Scuba Tank Explosions: Myth or Fact?

You have a particular interest in marine biology, but you are tired of reading about it in books and watching it on the National Geographic Channel. You are ready to get out into the sea and take a dive. However, every time you think about strapping on the gear, the image of Jaws exploding with a scuba tank in his mouth keeps haunting you into inactivity.

Are scuba tank explosions a myth? No, scuba tank explosions are not a myth. Under the right set of circumstances, the highly pressurized air in a scuba tank could explode, causing as much damage as approximately 300 grams of dynamite.

However, while scuba tanks can explode, it is extremely unlikely that scuba tanks will explode. Scuba tanks have been tested as safe and effective over many years of use. Nonetheless, the safety of any object, especially those containing 3,000 psi of pressurized air, diminishes rapidly if not used properly, so safe handling is essential when using scuba tanks. Regular testing of tanks is discussed in our article on 14 steps for testing tanks.

Can Scuba Tanks Really Explode?

Yes, scuba tanks can really explode.

Now, the “explosion” that takes place from a malfunctioning scuba tank is not necessarily the kind of explosion where there is a lot of fireworks and incineration (unless the tank was filled with an explosive gas, other than the air used to fill a standard scuba tank).

The “explosion” that takes place from scuba tanks is due to the instantaneous release of so much pressurized air, creating a high speed and dangerous projectile that will cause chaos to anything in its surrounding area. If this exploding take were to come into contact with flammable items, then a traditional explosion could take place.

Scuba tanks are made out of either steel or an aluminum alloy. There are some pros and cons of each type of tank.

Steel Scuba Tanks

Pros: These tanks are extremely tough and hard to penetrate. They are also highly resistant to changes in pressure. Because steel is such a strong material, steel scuba tanks can often be more lightweight than tanks made from aluminum alloy, making for a more enjoyable diving experience.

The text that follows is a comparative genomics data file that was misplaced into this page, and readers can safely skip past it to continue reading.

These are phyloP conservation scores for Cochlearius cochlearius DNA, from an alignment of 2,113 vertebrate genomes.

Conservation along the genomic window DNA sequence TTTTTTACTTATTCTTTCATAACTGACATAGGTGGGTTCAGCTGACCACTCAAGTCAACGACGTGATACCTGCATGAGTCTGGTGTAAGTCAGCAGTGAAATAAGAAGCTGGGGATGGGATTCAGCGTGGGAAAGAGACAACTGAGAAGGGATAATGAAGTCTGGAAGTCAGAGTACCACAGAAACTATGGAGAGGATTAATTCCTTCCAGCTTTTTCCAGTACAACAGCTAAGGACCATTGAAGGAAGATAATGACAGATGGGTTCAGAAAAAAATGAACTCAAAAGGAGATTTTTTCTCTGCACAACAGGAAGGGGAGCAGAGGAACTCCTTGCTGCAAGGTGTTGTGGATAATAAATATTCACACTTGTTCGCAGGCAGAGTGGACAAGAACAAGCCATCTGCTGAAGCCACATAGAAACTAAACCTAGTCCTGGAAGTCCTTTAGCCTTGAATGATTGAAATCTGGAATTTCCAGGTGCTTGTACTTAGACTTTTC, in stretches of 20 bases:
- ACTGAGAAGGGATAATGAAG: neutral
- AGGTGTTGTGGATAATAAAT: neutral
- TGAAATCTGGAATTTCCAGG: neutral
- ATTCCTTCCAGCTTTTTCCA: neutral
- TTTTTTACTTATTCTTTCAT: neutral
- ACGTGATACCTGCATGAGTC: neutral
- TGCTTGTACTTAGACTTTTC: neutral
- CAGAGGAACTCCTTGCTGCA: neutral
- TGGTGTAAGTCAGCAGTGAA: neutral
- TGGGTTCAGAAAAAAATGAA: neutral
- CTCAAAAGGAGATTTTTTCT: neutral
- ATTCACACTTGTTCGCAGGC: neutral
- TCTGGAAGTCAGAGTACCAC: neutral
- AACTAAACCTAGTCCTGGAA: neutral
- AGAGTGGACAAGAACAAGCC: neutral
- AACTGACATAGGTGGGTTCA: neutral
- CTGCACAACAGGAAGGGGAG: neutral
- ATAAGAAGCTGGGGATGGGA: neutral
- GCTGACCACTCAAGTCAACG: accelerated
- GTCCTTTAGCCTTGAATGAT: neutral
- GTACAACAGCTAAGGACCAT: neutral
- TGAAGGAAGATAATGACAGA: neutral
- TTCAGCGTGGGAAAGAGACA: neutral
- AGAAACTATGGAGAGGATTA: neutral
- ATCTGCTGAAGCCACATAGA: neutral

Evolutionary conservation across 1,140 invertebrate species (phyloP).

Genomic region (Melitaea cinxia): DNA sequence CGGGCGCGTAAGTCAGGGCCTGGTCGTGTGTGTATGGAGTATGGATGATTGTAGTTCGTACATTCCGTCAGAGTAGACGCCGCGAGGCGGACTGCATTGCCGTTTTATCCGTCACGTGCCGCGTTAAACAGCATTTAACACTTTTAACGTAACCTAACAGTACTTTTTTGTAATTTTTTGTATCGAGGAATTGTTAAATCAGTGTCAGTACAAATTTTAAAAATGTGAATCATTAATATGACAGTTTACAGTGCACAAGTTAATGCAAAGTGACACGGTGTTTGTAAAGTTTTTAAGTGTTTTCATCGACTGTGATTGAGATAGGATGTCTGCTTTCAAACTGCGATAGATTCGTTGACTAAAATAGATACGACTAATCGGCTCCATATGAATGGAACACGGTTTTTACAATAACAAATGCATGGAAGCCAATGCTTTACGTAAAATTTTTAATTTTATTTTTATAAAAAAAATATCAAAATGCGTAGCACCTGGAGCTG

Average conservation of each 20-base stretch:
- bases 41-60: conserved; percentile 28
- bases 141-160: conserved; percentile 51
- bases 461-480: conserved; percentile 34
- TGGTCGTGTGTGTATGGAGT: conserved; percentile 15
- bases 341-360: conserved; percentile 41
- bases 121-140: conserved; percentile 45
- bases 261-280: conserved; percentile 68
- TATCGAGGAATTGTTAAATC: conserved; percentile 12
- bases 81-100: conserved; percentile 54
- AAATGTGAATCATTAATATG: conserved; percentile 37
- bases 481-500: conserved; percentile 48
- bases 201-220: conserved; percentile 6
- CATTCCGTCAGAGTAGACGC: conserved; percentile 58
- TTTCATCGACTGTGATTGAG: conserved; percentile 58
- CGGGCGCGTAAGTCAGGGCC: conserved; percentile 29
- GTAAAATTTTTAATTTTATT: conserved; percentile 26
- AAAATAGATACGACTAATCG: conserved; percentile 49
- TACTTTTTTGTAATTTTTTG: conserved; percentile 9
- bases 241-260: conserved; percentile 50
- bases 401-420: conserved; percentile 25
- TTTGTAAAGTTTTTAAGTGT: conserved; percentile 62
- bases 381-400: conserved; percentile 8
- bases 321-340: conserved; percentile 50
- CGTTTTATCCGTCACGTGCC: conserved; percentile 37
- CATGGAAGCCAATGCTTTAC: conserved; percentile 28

Cons: The only real downside to using a steel scuba tank is that the corrosive properties of saltwater can wreak havoc on it. Your steel scuba tank should be rigorously cleaned between dives to make sure saltwater does not rest on the surface. If you are a person who frequently dives, you may have to replace your scuba tank often, as rust may become an issue. 

Aluminum Alloy Scuba Tanks

Pros: These tanks are far more resistant to saltwater’s corrosive properties than are steel scuba tanks. In fact, if any rust does form on these tanks, it actually sits on the outside of the top layer and works as further protection for the tank, as opposed to eating away at the tank’s construction.

Cons: Aluminum is not as tough as steel, so an aluminum alloy tank may be at greater risk to physical damage or increases in pressure than its steel counterpart. Moreover, as aluminum is much softer than steel, more walls must be added to the tank, making it the heavier option.

While each type of scuba tank has its pros and cons, the vast majority of scuba tanks are made from an aluminum alloy, as the resistance to saltwater’s corrosive properties is seen as favorable to the benefits offered from a steel tank.

Still, regardless of what your tank is made of, each type may possibly “explode” if the perfect storm of unfavorable circumstances were to arrive. Let’s look at what could theoretically cause a scuba tank to explode and see whether or not specific factors pose greater risks for steel or aluminum alloy scuba tanks.

In this controlled test, a scuba tank was overfilled on purpose till burst point. For US readers, 100 bar = 1,450 psi. Scuba tanks are generally filled to 3,000 psi for use.

Increases in Tank Pressure

Scuba tanks are pressurized to release air to divers as they explore the depths of the sea. Most tanks are calibrated to be able to hold pressurized air of 3,000 psi (pound-force per square inch). To put that in perspective, an inflated football holds about 13 psi of air, and a car tire holds about 32 psi of air, so scuba tanks can hold some serious pressure.